• The teen mentor has CS experience, but is less comfortable with CT concepts (decomposition, for example) and skills which was interesting and a bit surprising. He was reluctant to use Javascript or Blockly, for example. After I figured that out, I gave him tasks to help reinforce those ideas. I also gave him parameters for tasks that were real-world related, for example ideas for the mini-design challenge that required a certain programming language, a specific tool, addressed a problem, etc.

In January when school was back in session, we began phase 2 of this program, <HPLCode> Lab. The idea behind this portion of the program was to offer kids equipment, space and support to continue working on their mini design challenge or try something new. Other kids were welcome to join if they had some coding experience. More on this piece when it finishes in early February.

Makers2Mentors logo in black and white

Makers2Mentors: 1

Happy New Year!

2017 was a crazy year all around, but it was exceptionally busy for me. The latter part of the year was consumed with my work on the Caldecott Award Committee and the Makers2Mentors <M2M> initiative I started, thanks to a Libraries Ready to Code grant funded by ALA and Google. Mum’s the word, for now, regarding my year of evaluating picture books, but I am ready to share about the <M2M> project.

Makers2Mentors logo in black and whiteWhat:
Makers2Mentors is a series of programs and opportunities for local youth and families to explore Computational Thinking and Computer Science in age-friendly ways. As part of the Ready to Code project, I am a member of a cohort (28 libraries in 21 states plus the District of Columbia) contributing to the design of a toolkit for all libraries to help kids, teens and families explore Computational Thinking and Computer Science at the library.

When:
November, 2017- August, 2018

Why:
I launched the initiative, in part, to address the huge gap in access to Computer Science education in my community by providing a variety of free programs for diverse audiences. And beyond the library, we wanted to stimulate a community conversation about why Computational Thinking and Computer Science are vital skills for Homer’s kids regardless of whether or not they work as a programmer, journalist, mariner, artist, etc.

This project is also an extension of my work with families around the idea of media mentorship and literacy in the Digital Age. Understanding CS and being able to communicate with digital tools reflect the evolution of literacy, much like the printing press did in 1234 (Asia) and then in 1440 (Europe). Finding information and creating content still happen on paper, but much of our  information exchange is happening online. How do we help kids, even young children,  navigate both traditional media and new media not solely as consumers, but as active participants and creative designers, producers and writers? How do we help families and educators support literacy and learning with tools that include high quality apps, digital tools and even robots in and out of the library?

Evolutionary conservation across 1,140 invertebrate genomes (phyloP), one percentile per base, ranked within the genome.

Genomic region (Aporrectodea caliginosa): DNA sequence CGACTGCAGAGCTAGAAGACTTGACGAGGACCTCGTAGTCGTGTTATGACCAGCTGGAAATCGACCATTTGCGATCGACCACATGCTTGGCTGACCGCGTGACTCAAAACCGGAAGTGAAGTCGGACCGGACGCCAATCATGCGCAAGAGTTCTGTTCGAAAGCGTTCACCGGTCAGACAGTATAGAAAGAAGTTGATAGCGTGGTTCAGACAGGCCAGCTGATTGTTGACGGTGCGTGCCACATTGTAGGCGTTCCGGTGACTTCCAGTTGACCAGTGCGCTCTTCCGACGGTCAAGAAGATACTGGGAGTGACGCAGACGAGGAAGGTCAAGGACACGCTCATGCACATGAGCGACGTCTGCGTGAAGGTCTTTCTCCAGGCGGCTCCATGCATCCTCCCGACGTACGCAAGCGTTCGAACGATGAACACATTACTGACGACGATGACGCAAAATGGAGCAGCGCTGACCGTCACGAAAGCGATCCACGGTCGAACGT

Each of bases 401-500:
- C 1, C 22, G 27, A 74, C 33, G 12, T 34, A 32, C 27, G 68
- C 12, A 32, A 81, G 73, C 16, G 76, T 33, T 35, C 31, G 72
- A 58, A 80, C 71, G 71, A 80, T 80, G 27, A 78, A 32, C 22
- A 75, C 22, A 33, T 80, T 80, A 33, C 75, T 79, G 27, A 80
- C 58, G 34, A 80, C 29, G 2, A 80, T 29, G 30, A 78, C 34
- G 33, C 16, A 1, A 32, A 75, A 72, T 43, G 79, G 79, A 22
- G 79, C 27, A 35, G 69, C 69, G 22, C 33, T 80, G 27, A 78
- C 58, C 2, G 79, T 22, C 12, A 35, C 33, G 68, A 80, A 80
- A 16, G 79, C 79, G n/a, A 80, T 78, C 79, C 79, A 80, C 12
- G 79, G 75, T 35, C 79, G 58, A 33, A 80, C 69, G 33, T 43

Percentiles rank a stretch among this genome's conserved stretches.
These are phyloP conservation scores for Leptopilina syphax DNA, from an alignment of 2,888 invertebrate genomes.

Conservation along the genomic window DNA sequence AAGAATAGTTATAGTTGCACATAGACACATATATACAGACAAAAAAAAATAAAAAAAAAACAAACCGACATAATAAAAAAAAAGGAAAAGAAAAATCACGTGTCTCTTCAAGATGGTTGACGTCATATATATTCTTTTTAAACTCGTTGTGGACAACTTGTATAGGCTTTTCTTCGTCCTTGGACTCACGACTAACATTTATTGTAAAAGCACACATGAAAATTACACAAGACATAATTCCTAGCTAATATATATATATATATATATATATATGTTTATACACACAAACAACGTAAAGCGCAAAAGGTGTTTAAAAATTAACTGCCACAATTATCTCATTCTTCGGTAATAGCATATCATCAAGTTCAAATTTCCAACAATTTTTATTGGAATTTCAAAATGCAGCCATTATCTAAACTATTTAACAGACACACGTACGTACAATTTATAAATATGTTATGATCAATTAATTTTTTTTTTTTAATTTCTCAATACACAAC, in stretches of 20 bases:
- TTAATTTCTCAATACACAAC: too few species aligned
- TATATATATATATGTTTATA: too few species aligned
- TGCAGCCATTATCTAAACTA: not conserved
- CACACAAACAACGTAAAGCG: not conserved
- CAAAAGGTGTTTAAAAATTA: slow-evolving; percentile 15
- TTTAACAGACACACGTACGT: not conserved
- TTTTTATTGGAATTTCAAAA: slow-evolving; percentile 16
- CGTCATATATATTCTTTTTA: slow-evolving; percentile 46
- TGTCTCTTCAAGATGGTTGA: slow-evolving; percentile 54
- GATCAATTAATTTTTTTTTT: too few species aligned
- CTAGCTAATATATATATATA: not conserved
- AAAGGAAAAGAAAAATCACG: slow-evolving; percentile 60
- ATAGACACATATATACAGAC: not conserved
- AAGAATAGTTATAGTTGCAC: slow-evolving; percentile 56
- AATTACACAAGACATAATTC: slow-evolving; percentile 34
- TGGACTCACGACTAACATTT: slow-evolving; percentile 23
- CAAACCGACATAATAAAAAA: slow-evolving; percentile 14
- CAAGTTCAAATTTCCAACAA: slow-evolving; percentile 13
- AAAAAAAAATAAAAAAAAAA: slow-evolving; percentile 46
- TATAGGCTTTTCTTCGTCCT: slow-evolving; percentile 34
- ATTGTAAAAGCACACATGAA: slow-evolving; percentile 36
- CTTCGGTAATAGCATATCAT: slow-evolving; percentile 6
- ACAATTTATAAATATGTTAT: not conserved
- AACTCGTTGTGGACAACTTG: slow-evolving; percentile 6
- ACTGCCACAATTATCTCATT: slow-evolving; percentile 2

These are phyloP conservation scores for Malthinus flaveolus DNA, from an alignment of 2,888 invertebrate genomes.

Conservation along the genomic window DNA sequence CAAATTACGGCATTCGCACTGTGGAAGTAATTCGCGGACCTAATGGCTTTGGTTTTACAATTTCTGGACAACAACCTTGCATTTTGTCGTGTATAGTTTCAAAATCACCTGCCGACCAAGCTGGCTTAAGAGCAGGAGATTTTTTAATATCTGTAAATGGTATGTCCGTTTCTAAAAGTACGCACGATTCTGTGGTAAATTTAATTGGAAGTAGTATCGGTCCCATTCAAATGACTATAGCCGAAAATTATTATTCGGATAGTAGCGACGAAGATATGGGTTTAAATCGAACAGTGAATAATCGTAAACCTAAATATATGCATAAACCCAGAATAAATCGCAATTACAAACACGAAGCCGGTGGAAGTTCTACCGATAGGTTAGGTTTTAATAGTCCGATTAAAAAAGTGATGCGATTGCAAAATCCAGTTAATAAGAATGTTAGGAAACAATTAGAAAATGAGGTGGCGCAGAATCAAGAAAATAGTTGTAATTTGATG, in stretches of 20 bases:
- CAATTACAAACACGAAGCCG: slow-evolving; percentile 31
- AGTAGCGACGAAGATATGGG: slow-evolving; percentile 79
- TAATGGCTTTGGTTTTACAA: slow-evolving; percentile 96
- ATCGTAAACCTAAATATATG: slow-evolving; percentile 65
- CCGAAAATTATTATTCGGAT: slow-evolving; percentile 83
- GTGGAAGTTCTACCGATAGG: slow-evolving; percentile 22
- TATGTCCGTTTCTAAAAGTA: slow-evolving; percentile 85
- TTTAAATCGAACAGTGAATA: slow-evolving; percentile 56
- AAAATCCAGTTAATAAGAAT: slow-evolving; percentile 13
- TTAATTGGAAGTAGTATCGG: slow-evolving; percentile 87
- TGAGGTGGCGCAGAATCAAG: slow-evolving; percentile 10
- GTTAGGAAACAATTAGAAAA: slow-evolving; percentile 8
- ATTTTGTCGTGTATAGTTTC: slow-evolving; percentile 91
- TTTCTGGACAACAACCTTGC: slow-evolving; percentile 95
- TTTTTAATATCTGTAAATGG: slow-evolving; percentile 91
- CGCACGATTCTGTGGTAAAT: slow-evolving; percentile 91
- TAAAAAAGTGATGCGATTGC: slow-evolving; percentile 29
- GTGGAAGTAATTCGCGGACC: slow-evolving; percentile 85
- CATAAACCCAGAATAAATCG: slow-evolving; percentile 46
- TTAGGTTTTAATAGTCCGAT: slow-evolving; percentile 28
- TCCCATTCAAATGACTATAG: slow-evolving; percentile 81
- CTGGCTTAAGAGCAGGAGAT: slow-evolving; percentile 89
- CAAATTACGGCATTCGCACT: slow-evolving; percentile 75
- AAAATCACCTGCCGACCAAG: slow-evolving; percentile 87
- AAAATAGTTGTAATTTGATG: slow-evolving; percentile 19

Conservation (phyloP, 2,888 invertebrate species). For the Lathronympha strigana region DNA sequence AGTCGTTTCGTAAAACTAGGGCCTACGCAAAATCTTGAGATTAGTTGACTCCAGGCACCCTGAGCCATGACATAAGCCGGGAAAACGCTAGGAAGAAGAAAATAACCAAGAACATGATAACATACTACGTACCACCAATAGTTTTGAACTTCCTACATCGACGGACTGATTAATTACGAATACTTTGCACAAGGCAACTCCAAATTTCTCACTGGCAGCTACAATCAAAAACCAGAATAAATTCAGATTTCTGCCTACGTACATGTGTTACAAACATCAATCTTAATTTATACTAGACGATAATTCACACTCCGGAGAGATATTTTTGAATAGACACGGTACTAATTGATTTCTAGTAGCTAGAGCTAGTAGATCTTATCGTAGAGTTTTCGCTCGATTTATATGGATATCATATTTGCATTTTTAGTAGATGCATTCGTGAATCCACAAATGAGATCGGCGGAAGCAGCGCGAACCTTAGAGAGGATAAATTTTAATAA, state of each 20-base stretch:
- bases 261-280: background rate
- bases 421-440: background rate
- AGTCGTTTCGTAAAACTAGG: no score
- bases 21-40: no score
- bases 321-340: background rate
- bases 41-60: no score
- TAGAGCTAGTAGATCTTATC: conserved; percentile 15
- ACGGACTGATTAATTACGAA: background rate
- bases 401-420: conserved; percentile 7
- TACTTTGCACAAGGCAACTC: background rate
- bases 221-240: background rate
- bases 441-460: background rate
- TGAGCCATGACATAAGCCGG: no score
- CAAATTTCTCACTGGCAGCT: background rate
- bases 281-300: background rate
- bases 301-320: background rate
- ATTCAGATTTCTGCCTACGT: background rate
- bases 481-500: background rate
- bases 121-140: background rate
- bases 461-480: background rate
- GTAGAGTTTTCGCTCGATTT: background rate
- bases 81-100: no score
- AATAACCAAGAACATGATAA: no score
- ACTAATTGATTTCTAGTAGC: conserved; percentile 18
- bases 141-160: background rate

How:
This initiative targets preschoolers, older kids, teenagers and their families. It is designed to capture the interests of many- maybe not all at the same program- by showing the many faces of CT and CS. Each program or component of the initiative will include both digital and ‘unplugged’ aspects and will have its own unique goal or intended outcome. Along with formal programs, we’ll also start circulating robot kits, add new CS related books to the collection and share information with parents about CT and CS. As part of <M2M>, kids and teens can be makers and they can also be mentors. Our community lacks a large CS community, so training teens as mentors empowers them and fills a need; additional instructors to help guide and teach.

I’ll be highlighting some of the programs and resources I use, including challenges and successes, over the coming months.

Simple Media Advisory in the Library

I’m always looking for better ways to provide media advisory that incorporate paper and digital resources, but that can be tricky. My library is small, has only limited resources, and is remote in comparison to many. We don’t have large monitors to project images or even good enough WiFi to keep an iPad connected 24/7. So I have to be creative. If you are a librarian or teacher, you probably know all about that.

So here is what I am doing lately. I am creating ‘Learn More’ themed signs, and accompanying displays, to provide media advisory (not just reader advisory) in simple ways wherever families look- throughout the children’s library landscape, on our website, and on social media. This isn’t a particularly new or innovative idea, but I wanted to highlight a simple example of media mentorship.

I start with the weekly storytime themes, pull in a broader array of library materials for kids 12 and under, and add high quality digital resources that relate to the theme but families might not know, or think, about. The idea is to connect families with information in multiple formats and encourage them to extend learning experiences with picture books, nonfiction books, audiobooks, movies, websites, apps, and more. The lists are not exhaustive by any means, but are a taste of what’s out there. The ‘Learn More: Penguins’ sign is part of a display in the library and is posted on our social media accounts. Again, it’s not super fancy, but media mentorship doesn’t need to be.

What does media mentorship look like in your library or classroom?

Learn More: Penguins display sign

Note: I love Jory John and Lane Smith’s latest book Penguin Problems for many reasons, but the inclusion of a walrus, an Arctic animal, in this obviously Antarctic tale was unfortunate. Alaskan kids are familiar with walrus since much of our state is above the Arctic circle, so when I read this book with kids I made sure to explain that walrus don’t actually live in the same parts of the world as penguins. Maybe that’s part of the humor? I’ve emailed Jory John to find out.